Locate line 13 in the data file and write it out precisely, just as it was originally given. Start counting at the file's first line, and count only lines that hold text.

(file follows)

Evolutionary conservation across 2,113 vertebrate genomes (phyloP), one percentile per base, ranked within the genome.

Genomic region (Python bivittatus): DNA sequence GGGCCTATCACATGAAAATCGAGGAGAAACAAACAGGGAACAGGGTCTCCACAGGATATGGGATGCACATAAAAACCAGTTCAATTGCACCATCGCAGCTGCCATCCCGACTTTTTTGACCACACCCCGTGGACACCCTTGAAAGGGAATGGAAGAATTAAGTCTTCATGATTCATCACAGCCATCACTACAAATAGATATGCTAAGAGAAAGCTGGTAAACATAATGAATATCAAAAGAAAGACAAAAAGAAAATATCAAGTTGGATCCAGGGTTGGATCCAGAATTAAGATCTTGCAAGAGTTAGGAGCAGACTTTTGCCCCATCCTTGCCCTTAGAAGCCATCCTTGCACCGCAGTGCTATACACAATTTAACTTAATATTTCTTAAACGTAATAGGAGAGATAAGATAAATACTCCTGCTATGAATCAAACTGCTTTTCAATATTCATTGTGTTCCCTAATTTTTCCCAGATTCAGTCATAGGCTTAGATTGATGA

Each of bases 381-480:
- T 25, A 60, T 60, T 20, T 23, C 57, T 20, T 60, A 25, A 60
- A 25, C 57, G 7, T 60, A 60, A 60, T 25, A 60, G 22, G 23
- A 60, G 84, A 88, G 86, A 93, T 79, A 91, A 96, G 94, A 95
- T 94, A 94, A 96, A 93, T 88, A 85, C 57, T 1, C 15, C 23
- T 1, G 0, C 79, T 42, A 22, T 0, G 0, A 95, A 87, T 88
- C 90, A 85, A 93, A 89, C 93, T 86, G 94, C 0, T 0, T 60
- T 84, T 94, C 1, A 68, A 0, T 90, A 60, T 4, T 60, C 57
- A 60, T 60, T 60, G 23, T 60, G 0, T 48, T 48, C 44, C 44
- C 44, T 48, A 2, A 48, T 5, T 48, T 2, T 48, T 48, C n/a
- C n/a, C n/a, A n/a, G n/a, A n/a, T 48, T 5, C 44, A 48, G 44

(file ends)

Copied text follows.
- C n/a, C n/a, A n/a, G n/a, A n/a, T 48, T 5, C 44, A 48, G 44